President Donald Trump planned to meet Wednesday with lawmakers who authored a plan aimed at preventing another collapse of the Republican healthcare bill. House Speaker Paul Ryan praised the proposal and said the GOP was getting "extremely close" to finally being able to pass the stalled legislation.
The White House meeting and Ryan's optimism comes with House leaders short of votes for their drive to repeal much of President Barack Obama's healthcare law. GOP leaders are hoping to create momentum for the legislation — especially among holdout moderates — so they can push it through the House before it breaks for a week-long recess Friday.
White House officials and some House lawmakers have said leaders are single-digit votes shy of winning the 216 they'll need to push the legislation through the House.
"We're getting extremely close," Ryan, R-Wis., said on radio's "The Hugh Hewitt Show."
Trump planned to discuss the healthcare bill with four key House members, including Reps. Fred Upton, R-Mich., and Billy Long, R-Mo.
Upton, an influential centrist who'd initially announced opposition to his party's healthcare bill, said late Tuesday that he was crafting an amendment with Long, backed by party leaders, that could gain crucial support for the languishing legislation.
Upton, former chairman of the House Energy and Commerce Committee, described the plan to The Associated Press late Tuesday. Hours earlier, he'd announced opposition to the legislation, dealing it a damaging blow because he is a respected authority on healthcare.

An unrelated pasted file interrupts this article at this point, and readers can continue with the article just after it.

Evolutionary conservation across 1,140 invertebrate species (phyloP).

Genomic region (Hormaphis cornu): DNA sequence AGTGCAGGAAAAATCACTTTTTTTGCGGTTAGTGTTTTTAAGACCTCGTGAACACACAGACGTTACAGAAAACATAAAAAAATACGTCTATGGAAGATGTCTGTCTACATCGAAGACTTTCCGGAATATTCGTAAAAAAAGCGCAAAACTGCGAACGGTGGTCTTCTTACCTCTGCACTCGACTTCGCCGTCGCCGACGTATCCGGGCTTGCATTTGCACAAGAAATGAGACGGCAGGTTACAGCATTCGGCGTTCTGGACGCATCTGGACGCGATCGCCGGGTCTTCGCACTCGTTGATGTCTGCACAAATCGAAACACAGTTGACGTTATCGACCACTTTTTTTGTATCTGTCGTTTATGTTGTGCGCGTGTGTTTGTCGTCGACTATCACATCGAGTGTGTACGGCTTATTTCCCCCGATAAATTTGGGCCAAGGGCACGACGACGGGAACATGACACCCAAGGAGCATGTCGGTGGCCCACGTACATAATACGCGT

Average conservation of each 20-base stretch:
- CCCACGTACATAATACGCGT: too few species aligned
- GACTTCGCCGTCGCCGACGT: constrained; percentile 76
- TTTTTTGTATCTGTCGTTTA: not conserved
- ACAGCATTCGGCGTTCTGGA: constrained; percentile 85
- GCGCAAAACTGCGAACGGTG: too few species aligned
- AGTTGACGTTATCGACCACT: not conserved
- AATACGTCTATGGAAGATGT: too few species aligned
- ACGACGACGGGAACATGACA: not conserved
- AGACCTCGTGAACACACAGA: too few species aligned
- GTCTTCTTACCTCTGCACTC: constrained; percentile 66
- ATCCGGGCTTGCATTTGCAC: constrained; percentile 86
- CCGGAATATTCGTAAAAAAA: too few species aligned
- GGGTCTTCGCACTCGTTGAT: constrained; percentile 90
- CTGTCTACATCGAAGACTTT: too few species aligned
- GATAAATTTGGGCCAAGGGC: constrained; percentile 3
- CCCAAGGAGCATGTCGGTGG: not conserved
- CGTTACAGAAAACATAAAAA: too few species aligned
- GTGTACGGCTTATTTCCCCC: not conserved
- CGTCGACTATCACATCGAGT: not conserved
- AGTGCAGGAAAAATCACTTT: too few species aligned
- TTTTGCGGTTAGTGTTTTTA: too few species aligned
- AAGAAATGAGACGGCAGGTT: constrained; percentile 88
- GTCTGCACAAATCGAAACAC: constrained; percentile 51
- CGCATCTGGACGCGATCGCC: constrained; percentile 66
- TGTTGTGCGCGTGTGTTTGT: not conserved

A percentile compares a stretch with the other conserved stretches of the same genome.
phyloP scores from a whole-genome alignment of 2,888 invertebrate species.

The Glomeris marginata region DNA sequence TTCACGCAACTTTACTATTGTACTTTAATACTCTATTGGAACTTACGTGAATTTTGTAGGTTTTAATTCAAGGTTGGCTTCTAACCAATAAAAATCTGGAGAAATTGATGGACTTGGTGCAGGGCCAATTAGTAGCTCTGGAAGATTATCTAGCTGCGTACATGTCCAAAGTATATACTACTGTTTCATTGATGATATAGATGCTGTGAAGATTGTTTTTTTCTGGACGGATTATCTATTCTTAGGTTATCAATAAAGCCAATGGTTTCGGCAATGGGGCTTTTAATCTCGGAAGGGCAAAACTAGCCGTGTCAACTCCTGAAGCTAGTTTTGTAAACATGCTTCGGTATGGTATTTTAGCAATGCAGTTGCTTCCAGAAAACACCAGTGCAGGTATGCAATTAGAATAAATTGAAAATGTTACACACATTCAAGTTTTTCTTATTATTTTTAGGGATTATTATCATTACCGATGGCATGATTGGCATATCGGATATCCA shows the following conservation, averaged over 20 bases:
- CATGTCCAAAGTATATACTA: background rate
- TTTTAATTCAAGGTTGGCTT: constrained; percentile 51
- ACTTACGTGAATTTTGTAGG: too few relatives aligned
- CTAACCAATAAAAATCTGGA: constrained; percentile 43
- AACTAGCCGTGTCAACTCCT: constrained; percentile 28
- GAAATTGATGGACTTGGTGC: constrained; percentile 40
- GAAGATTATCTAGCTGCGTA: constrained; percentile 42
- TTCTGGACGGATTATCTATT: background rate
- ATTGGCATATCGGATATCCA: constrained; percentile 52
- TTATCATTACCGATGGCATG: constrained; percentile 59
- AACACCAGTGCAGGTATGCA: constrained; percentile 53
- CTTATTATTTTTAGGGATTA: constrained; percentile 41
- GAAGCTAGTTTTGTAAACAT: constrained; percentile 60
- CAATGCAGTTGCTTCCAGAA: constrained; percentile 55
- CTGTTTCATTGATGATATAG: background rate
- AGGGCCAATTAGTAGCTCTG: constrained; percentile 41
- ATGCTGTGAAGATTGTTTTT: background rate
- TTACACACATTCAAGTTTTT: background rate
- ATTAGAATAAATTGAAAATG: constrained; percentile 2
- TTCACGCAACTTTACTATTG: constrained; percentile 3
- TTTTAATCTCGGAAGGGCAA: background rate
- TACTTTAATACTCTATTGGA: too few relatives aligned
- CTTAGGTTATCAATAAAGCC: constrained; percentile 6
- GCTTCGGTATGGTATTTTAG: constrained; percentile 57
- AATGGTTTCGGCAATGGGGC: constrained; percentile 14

Upton said the proposal would provide $8 billion over five years to help some people with pre-existing medical conditions pay costly insurance premiums. Many moderates say they're opposing the legislation because it would open the door to insurers charging some people with pre-existing illnesses higher premiums.
It was initially unclear how much support the revision would attract. But Ryan said the proposal "is something that nobody has a problem with, and it's actually helping" round up support.
Including Upton and Long, The Associated Press has counted 21 GOP lawmakers opposing the Republican bill, one shy of the 22 needed to kill it, assuming all Democrats vote no.
At least 11 others said they were undecided, but all the figures are subject to fluctuation as both sides lobby heavily.
Earlier Tuesday, several Republicans said leaders were considering adding money to fund high-risk pools or other mechanisms for helping states ease costs for people with pre-existing illnesses, who are expensive to cover. There's already around $130 billion in the legislation for such assistance, which critics call a fraction of what would be needed for adequate coverage.
Under Obama's law, insurers must charge healthy and seriously ill customers the same rates.
The existing healthcare measure would let states get federal waivers allowing insurers to charge higher premiums to people with pre-existing illnesses who'd let their coverage lapse. To get the waiver, the state must have a high-risk pool or another mechanism to help such people afford a policy.
The bill's supporters say it protects those with pre-existing conditions and that the exclusion would affect only some of them.
But opponents said the GOP bill effectively denies coverage by letting insurers charge the seriously ill unaffordable prices. They say high-risk pools have a mixed record because government money financing them often proves inadequate.
The money in Upton's plan would help people with pre-existing illnesses pay premiums in states where insurers can charge them more.
An initial healthcare bill imploded in March under opposition by conservative and moderate Republicans. The overall bill would cut Medicaid, repeal tax boosts on higher-earning people, eliminate Obama's fines on people who don't buy insurance and give many of them smaller federal subsidies.
White House officials and House leaders continued their hunt for the 216 votes they'd need to send one of Trump's and the GOP's top campaign priorities to the Senate, where its fate is uncertain. Trump had called a dozen lawmakers in the past day, White House officials said.
Vice President Mike Pence met individually Tuesday with GOP lawmakers in his Capitol office, and House leaders held sessions with members as well.
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